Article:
The medical malpractice civil trial of heart surgeon Pervaiz Chaudhry in Fresno County Superior Court began Thursday with the opening statement by the attorney for a patient left in a vegetative state after open-heart surgery.
When heart patient Silvino Perez, 76, kept bleeding after the surgery, he lost so much blood that his brain was starved of oxygen and now he’s permanently comatose, attorney Ricardo Echeverria of Claremont said.
Chaudhry is to blame because he left the operating room after the surgery April 2, 2012, before Perez had been sewn up by a physician’s assistant and before he was stable, in violation of Community Regional Medical Center policy, Echeverria told the jury.
“He’s the captain of the ship going into the surgery,” Echeverria said.
Never miss a local story.
The doctor also violated policy by not having a backup cardiac surgeon when Chaudhry left the hospital grounds, the attorney said.
When Perez turned blue from lack of oxygen due to the bleeding, Chaudhry was a half-hour away at a restaurant in north Fresno for a business meeting, Echeverria said. He came back to the hospital, but by the time he got there it was too late, Echeverria said.
But Chaudhry’s defense attorney, Jim Goodman of San Francisco, said a review of the evidence by medical experts shows Chaudhry was indeed in the operating room until Perez was stable. Testimony by medical staff in the operating room that day proves it, he said.
“This is a very unfortunate case in which we had an extremely rare complication,” Goodman said. “In every step of the process, he was not in any way negligent. What he did met the standard of care in every instance.”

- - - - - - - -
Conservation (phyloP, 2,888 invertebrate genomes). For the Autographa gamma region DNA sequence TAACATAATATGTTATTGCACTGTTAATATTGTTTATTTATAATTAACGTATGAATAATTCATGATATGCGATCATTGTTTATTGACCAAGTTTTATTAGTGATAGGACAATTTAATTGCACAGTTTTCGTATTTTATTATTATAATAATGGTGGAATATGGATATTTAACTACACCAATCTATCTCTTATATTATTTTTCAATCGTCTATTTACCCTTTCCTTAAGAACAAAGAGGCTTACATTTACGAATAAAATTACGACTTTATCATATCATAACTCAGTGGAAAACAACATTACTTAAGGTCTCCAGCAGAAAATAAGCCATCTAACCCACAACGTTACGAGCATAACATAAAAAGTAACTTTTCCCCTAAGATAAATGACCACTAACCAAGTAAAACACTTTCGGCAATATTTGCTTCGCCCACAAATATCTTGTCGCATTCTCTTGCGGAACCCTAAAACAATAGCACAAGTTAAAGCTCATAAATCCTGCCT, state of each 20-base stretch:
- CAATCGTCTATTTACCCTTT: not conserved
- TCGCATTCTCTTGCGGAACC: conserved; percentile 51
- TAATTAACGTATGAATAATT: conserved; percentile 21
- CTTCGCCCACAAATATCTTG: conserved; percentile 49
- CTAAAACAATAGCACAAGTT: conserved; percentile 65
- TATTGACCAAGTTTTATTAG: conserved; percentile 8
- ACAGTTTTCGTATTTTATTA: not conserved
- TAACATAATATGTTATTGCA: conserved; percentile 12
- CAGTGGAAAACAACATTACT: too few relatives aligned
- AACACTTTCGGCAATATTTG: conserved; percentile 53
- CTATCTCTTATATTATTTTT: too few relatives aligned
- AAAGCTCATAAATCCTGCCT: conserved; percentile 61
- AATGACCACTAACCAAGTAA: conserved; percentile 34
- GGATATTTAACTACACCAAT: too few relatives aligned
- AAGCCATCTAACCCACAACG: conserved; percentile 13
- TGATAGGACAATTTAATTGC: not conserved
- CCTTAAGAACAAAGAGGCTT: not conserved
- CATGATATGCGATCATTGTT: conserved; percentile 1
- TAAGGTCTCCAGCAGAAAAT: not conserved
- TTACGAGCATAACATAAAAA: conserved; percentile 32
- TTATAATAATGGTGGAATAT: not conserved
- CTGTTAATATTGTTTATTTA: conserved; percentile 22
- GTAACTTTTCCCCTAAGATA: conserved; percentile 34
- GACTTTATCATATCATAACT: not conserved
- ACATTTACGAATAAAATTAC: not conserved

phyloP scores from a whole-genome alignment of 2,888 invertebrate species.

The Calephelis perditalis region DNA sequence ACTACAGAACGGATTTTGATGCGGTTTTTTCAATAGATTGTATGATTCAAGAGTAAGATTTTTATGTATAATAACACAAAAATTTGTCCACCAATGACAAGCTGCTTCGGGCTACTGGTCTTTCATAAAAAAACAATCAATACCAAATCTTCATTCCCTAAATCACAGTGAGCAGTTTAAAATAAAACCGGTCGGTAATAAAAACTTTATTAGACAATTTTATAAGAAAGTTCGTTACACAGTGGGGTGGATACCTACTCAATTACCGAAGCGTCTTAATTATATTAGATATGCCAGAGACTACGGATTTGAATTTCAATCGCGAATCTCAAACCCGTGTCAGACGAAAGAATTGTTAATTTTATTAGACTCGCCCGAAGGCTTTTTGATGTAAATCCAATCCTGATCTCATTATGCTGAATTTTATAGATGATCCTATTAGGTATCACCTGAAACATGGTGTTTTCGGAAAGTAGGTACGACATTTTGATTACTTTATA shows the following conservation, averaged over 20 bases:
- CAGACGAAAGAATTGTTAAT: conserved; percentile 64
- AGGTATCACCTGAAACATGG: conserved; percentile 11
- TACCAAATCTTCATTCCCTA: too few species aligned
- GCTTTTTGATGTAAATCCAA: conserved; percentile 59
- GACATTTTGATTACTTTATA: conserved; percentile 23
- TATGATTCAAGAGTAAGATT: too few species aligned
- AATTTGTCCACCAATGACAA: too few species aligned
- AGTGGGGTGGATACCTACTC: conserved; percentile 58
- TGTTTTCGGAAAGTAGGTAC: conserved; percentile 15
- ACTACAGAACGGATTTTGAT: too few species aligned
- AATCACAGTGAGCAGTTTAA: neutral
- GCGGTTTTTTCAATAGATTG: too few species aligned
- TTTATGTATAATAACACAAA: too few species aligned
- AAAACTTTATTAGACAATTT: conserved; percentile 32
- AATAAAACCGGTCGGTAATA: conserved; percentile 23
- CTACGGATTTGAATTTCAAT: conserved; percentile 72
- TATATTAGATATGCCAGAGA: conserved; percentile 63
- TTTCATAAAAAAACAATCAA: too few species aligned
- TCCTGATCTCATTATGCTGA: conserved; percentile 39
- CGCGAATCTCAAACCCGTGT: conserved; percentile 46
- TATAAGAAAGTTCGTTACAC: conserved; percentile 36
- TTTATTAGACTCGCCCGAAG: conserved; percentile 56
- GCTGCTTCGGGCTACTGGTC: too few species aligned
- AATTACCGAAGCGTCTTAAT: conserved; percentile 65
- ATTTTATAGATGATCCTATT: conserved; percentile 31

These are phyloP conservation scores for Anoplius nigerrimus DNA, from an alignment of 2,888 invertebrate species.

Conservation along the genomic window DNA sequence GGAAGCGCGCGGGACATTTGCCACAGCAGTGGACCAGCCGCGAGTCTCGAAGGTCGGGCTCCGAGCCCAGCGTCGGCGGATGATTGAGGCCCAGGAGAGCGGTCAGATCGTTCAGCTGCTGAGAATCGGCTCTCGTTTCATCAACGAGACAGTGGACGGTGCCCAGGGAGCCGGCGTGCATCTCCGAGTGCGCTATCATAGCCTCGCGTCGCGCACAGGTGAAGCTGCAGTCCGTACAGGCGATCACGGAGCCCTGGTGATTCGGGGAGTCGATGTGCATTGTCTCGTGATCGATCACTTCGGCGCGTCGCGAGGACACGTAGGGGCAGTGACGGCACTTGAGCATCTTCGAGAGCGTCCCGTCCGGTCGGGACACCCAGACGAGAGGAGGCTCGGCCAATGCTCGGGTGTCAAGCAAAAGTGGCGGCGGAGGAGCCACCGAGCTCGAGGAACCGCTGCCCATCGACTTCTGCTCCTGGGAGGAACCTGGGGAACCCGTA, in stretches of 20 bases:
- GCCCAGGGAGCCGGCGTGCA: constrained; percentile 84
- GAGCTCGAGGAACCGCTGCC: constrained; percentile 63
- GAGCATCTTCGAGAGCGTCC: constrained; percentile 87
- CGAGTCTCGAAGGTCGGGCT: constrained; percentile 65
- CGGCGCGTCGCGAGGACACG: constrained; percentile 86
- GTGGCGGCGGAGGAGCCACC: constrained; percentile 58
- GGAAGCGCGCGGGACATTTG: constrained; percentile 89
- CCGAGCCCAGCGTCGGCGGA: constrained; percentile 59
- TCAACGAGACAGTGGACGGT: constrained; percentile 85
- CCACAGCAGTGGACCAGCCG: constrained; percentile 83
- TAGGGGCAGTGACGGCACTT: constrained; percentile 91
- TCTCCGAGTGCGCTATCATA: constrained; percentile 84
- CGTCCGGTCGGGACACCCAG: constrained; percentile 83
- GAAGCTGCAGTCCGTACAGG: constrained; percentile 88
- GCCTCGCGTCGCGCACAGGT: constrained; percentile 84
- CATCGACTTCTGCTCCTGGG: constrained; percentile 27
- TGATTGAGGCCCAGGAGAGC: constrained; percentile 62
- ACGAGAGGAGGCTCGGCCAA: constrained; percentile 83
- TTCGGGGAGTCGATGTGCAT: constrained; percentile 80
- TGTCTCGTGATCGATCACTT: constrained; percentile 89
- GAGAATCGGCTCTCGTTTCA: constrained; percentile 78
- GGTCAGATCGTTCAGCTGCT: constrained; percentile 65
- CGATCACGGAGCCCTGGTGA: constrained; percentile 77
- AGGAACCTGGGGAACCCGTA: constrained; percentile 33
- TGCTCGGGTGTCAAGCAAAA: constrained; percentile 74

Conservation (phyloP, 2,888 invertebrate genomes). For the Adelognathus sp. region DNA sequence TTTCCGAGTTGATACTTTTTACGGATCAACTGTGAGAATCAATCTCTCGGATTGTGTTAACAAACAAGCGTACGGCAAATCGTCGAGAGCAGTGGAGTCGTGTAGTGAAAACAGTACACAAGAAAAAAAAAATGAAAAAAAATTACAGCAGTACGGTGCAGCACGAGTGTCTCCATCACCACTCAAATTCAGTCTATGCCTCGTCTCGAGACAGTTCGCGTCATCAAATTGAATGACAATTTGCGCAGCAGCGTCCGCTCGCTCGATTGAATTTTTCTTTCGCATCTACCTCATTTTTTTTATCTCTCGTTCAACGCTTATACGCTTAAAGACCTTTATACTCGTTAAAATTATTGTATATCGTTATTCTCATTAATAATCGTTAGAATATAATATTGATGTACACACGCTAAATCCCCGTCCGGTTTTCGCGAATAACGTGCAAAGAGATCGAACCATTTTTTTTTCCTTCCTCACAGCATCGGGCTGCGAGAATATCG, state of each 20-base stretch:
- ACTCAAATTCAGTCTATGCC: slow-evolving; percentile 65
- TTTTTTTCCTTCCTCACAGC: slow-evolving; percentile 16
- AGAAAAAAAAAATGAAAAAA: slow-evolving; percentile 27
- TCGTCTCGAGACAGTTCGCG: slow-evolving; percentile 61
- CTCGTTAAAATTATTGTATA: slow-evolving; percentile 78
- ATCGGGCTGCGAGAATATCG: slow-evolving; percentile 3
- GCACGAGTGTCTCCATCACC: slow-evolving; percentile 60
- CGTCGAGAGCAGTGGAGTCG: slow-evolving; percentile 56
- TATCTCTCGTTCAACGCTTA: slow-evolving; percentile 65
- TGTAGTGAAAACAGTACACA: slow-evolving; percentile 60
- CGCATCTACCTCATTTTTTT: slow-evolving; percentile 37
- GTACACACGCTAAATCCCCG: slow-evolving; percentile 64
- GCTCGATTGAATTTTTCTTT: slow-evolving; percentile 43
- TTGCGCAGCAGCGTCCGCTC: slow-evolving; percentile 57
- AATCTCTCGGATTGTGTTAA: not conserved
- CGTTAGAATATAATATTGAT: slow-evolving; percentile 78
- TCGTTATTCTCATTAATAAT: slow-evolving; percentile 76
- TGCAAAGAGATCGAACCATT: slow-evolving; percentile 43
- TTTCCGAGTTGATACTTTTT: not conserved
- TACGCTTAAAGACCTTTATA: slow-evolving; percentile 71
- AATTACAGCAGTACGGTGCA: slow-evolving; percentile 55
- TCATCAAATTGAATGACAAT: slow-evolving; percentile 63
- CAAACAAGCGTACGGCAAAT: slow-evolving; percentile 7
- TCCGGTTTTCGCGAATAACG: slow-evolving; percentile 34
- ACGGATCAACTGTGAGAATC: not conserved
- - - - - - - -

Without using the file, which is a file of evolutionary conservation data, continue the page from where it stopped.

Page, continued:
The surgery to replace a heart valve and repair a damaged aorta went smoothly, and Chaudhry left to go talk to the family while an experienced physician’s assistant who had worked with Chaudhry many times sewed up the patient, which is normal procedure, Goodman said. The doctor then left for the meeting in north Fresno with a visiting heart physician.
When it became evident that excessive bleeding was occurring, Chaudhry was called and he immediately returned to the hospital, Goodman said.
But the family’s attorney said Perez was never stable after the surgery. Medical records, cell phone records and interviews with the surgery team shows excessive bleeding was a problem from the start, he said.
“Mr. Perez continued to bleed and bleed,” Echeverria said, and lost up to a third of his blood supply. The problem caused “pure chaos” in the operating room, he said.
Before Chaudhry returned, the physician’s assistant reopened the chest, massaged his heart and tried to hook him up to a heart-lung machine while on the phone with Chaudhry for instructions, but was unsuccessful, Echeverria said.
But Goodman said whether Chaudhry was in the hospital or not is not a factor in what happened. Even if Chaudhry had stayed at the hospital, “the same massive bleeding would have occurred.”
Chaudhry, one of the busiest cardiac surgeons in the state, was the medical director for cardiothoracic surgery at both Community Regional Medical Center and Fresno Heart & Surgical Hospital at the time of the surgery. The suit was filed by Perez’s wife and stepson in December 2013.
Echeverria said Chaudhry was “spread too thin” by both a heavy caseload – 749 surgeries over 730 days – and his professional responsibilities to properly care for Perez.
But Goodman said the area has a lot of severe heart cases. “His policy is never say never – that accounts for the number of surgeries,” he said.
The trial is scheduled to go through March. Testimony begins Monday in the courtroom of Judge Jeffrey Hamilton.
Meanwhile, a manager at Fresno Heart & Surgical Hospital filed suit, claiming that she was punished with a layoff after she filed a complaint that Chaudhry had left the operating room there. Valerie Villalobos was later rehired but then resigned, citing a hostile work environment.